I have become more and more fascinated by the effort put in by those at sea, ever since I got to know a few of the people of Brixham, in Devon. My visits there, coupled with watching programmes such as ‘The Catch’ brought home to me the troubles they face and I want to help in any way I can. Brixham itself has such a wonderful spirit and they put on two of my favourite events of the year – BrixFest and FishStock – where they celebrate the town and it’s Fishing Heritage. Worth a visit if you want to experience a working seaside town with some fabulous characters and a great community feel.

The second charity is much more personal to me. EDS Support UK help suffers of a little known condition, Ehlers Danlos Syndrome. It’s an inherited condition which causes a lot of pain and discomfort to those who have it. I have seen the pain it causes, as my sister has the condition. I was tested for it a few years ago and I was given the all clear. Ever since, I have wanted to help raise money and awareness for the condition.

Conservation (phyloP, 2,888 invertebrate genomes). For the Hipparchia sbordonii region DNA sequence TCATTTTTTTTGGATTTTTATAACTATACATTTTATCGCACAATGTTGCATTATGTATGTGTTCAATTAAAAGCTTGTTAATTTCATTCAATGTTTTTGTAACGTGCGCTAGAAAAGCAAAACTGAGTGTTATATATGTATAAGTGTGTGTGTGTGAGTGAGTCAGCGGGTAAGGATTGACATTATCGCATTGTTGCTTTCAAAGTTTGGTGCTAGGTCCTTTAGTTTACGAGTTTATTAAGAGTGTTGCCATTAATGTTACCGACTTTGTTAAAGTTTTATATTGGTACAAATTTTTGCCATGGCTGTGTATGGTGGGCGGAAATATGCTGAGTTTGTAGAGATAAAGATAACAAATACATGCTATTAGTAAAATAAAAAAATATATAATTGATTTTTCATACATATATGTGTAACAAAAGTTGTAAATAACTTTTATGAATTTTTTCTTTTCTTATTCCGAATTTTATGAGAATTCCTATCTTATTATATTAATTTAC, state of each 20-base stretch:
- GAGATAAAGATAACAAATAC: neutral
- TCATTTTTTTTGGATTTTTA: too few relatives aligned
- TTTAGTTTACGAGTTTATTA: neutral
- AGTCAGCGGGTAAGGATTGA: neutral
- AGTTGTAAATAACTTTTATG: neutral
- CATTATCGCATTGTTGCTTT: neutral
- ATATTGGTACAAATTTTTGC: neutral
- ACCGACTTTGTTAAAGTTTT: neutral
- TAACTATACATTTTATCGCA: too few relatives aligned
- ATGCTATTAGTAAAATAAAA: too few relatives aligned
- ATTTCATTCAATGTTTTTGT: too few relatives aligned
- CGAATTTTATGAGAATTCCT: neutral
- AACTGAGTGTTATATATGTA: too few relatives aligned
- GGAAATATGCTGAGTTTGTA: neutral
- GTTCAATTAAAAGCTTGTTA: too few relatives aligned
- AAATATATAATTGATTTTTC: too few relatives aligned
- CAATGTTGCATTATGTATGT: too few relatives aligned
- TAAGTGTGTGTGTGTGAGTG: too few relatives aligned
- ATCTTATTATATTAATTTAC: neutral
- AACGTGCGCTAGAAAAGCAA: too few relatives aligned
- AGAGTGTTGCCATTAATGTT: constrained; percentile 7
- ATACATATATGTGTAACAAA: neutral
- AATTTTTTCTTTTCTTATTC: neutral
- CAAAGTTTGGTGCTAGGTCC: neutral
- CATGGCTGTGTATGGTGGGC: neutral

So tomorrow, 4th January, I start my training plan. You know the biggest problem I’m going to have? Not snacking on things that are just going to make me feel lethargic and not revved up for my training!

The killers for me are chocolate and crisps. Both of which are still in my house and willing me to eat them. I did attempt to do some good cooking today, but that didn’t work too well as my Venison pie was a bit of a let down… Needs more practice some may say. I think I might just admit defeat and stick to what I’m good at… Stir fry, steamed fish/chicken and curry!

Anyway, here’s the begging bit… If you can spare some money, even 50p, then I would be very grateful. I know that it’s hard for many to part with any money these days, but it will help me get round that course and it will make a different to both of these charities

Imagery is key